Cosmic Consciousness?

Does consciousness pervade the cosmos? You betcha.

Philip Goff, “The Universe Knows Right from Wrong,” Nautilus, September 9, 2020.

Philip Goff believes that things like right and wrong, good and evil, beauty and truth are built into the warp and woof of the cosmos. He believes objective value exists and can be known, and that it is irrational not to believe this way: “Some philosophers deny that there can be facts about values. I used to be one of them. But I’ve come to appreciate how claims about objective value infiltrate every aspect of rational thought and action, and because of this I no longer consider the denial of objective value to be a rationally sustainable position.”

He continues: “Consider the value claims we make in relation to evi-dence. We say that beliefs should be shaped by evidence and rational argument. This is in itself a claim of objective value; we are saying that someone who ignores evidence is failing to act as they ought. Indeed, the very act of believing involves taking yourself to have good reasons for the belief in question.” Hard to argue with that.

His view is called panpsychism, which he explains as “the view that consciousness pervades the universe and is a fundamental feature of it.”

He looks at the explanations of moral sensibility offered by Plato and Aristotle and finds them wanting. Reality, he argues, is infused with things like goodness and morality; since we are part of Reality, (his capital R), we are also so infused: “My proposal is that the inherently directed nature of Reality entails that it’s objectively good for Reality when it manifests as pleasure and objectively bad for Reality when it manifests as pain. And given that all things (whether actual or merely possible) are manifestations of Reality, all things participate in the goal-directed nature of Reality.”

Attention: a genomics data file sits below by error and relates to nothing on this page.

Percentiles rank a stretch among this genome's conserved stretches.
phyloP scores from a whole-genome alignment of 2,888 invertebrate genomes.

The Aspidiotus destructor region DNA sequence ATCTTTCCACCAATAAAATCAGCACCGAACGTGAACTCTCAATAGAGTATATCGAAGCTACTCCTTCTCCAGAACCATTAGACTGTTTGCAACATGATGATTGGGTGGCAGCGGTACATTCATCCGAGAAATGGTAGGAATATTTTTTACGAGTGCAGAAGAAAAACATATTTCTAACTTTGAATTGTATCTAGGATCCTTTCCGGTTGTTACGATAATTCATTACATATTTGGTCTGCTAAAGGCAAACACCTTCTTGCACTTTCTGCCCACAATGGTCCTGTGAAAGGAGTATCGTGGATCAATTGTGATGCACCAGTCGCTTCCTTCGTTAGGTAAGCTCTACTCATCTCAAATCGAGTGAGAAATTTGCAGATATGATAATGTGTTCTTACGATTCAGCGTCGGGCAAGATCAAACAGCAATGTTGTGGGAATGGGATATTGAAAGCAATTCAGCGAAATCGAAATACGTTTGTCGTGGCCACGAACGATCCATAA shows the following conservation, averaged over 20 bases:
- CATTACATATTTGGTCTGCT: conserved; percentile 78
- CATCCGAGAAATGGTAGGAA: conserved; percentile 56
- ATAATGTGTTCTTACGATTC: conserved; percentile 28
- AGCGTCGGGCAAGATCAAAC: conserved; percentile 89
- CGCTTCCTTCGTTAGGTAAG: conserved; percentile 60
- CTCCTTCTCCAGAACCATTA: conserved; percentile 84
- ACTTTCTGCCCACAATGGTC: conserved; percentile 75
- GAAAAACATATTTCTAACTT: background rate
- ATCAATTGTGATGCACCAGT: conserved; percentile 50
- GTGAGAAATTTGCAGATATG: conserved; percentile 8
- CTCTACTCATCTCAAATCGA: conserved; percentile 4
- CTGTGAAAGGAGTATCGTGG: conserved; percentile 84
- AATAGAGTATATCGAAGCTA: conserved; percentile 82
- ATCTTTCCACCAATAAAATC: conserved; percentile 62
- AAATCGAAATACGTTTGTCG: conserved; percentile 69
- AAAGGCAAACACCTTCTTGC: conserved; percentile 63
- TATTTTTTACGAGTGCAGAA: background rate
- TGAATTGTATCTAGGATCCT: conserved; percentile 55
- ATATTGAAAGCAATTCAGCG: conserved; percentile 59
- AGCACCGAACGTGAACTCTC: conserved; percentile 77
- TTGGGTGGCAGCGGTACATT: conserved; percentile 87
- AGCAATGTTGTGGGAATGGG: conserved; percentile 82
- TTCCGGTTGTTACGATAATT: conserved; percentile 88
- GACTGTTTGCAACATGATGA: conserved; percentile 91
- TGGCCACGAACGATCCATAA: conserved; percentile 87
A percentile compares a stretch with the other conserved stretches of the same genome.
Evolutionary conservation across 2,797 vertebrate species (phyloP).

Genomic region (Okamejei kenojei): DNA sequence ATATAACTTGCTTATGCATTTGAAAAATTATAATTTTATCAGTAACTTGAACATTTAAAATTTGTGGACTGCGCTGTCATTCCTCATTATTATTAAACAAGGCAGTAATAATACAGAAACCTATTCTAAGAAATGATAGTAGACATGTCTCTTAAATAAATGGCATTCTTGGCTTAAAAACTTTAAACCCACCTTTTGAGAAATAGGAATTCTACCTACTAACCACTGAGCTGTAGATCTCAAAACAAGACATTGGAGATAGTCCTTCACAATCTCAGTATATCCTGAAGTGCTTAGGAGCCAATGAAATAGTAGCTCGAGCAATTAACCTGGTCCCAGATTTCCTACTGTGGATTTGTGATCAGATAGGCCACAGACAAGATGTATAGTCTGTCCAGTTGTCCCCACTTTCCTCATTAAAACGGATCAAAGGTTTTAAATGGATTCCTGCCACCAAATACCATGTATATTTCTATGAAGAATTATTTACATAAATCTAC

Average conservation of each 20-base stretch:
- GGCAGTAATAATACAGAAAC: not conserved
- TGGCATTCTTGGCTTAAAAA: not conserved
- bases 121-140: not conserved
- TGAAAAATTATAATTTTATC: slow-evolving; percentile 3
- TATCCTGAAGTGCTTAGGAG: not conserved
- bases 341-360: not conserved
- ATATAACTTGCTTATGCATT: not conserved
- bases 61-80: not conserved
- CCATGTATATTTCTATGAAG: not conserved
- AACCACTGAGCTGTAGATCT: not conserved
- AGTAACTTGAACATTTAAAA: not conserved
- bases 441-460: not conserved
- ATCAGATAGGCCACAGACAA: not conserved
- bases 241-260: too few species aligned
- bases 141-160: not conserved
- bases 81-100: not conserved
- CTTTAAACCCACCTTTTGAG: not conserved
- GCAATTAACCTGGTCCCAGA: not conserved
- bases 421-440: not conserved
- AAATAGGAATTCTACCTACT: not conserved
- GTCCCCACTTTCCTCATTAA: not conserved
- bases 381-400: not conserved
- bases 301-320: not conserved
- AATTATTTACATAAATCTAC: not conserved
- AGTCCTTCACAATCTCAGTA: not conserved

Reality is a kind of cosmic consciousness before it is a material thing: “The mere fact that I am a manifestation of Reality doesn’t entail that I have cognitive access to the essential nature of Reality. But if Reality is itself a very general form of consciousness, and my consciousness is a specific form of that general form of consciousness, it follows that Reality is present within my consciousness. This allows us to begin to make sense of how I might have intuitive access to the goal-directed nature of Reality.” He adds, “If the goal-directed nature of Reality is present within each particular conscious mind, it follows that any conscious mind is acquainted with the goal-directed nature of Reality.”

He believes his view accounts for why people disagree about so many things: “If everyone is acquainted with the ground of moral truth, why is there moral disagreement? In fact, there is a striking level of cross-cultural agreement regarding value. It is broadly agreed that (all things being equal) pleasure is good and pain is bad, and that (all things being equal) knowledge is good and ignorance bad.” This reminds me of Lewis, writing about the Tao in The Abolition of Man, and of Eco’s essay and book on beauty.

Goff insists that the universe is its own best argument for his view: “It might be nice to think that the universe has an inherent moral direction, but do we have any evidence that it does? And if we lack good evidence for these claims, surely respect for Occam’s razor ought to stop us from accepting them? This objection, though, is jam-packed with value-claims: It claims what we ‘ought’ to believe and references ‘good’ evi-dence. The very challenge presupposes the reality of value.”

Here is yet another example of unbelieving man borrowing on the teaching of Scripture and moved by his being an image-bearer of God to try to account for himself and the world without acknowledging God or His divine economy. The goodness and judgments of God are in all the earth, the Scriptures insist (Pss. 33.5; 105.7), but these are in the form of the Word of God, Who upholds all things (Heb. 1.3), and not some mysterious cosmic consciousness.


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